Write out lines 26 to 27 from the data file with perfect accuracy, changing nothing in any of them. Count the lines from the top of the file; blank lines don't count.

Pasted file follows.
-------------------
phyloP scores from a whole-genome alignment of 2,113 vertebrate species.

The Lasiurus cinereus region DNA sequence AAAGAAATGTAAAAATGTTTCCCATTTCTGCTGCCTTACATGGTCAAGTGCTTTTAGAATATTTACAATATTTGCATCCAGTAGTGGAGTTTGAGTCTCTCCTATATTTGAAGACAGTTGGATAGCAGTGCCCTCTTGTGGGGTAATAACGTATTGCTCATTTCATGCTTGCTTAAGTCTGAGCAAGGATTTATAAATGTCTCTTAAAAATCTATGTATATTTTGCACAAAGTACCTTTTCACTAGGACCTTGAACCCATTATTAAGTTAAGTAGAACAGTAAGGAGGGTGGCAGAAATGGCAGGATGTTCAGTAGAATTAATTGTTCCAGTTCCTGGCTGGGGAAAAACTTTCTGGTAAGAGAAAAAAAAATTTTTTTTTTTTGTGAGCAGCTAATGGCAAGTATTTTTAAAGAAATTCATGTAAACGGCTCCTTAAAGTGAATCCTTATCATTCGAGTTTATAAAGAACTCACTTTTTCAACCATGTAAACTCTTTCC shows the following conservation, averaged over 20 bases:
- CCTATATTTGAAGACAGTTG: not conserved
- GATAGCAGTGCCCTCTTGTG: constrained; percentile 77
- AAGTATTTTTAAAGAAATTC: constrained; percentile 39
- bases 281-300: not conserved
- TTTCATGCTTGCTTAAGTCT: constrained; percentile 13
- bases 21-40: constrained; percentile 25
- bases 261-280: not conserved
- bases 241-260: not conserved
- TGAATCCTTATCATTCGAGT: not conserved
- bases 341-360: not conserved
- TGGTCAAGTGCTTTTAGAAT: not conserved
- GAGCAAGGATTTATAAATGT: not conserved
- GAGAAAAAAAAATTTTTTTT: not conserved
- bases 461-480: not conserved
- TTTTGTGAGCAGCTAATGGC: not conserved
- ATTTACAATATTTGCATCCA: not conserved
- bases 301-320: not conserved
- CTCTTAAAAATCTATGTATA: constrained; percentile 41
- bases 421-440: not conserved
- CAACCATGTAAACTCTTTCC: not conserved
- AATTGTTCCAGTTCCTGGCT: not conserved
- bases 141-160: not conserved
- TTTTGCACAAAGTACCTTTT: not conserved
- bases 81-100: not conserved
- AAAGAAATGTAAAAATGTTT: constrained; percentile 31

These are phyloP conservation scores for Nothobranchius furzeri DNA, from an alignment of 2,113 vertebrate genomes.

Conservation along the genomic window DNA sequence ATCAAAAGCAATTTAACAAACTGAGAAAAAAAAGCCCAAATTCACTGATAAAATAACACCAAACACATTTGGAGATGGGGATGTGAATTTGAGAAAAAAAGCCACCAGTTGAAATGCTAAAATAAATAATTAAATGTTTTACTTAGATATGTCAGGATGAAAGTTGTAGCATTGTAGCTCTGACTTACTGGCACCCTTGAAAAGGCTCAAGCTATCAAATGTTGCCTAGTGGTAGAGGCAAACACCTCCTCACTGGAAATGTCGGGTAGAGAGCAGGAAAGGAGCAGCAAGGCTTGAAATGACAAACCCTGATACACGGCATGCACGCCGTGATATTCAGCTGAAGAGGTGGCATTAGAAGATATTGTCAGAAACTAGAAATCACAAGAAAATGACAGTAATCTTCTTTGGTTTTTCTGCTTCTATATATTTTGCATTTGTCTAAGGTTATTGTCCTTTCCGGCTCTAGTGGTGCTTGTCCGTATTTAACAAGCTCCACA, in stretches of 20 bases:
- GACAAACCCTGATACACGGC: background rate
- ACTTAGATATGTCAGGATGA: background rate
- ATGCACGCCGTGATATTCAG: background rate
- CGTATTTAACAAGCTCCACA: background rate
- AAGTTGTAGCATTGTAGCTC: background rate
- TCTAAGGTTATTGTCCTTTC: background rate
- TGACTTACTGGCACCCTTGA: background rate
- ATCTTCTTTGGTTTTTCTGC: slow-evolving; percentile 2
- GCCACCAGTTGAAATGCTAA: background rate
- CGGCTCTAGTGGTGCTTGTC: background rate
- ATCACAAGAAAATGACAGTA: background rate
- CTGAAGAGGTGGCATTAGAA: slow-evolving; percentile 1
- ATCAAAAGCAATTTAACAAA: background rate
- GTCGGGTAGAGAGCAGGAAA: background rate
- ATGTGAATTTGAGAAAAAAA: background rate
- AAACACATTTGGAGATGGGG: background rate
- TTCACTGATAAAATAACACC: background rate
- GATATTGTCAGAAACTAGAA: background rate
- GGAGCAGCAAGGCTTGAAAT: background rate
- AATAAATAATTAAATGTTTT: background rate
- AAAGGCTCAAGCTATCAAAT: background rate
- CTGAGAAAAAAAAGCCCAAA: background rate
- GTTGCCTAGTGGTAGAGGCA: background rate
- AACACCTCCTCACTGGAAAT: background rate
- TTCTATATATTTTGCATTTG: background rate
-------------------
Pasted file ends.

- bases 81-100: not conserved
- AAAGAAATGTAAAAATGTTT: constrained; percentile 31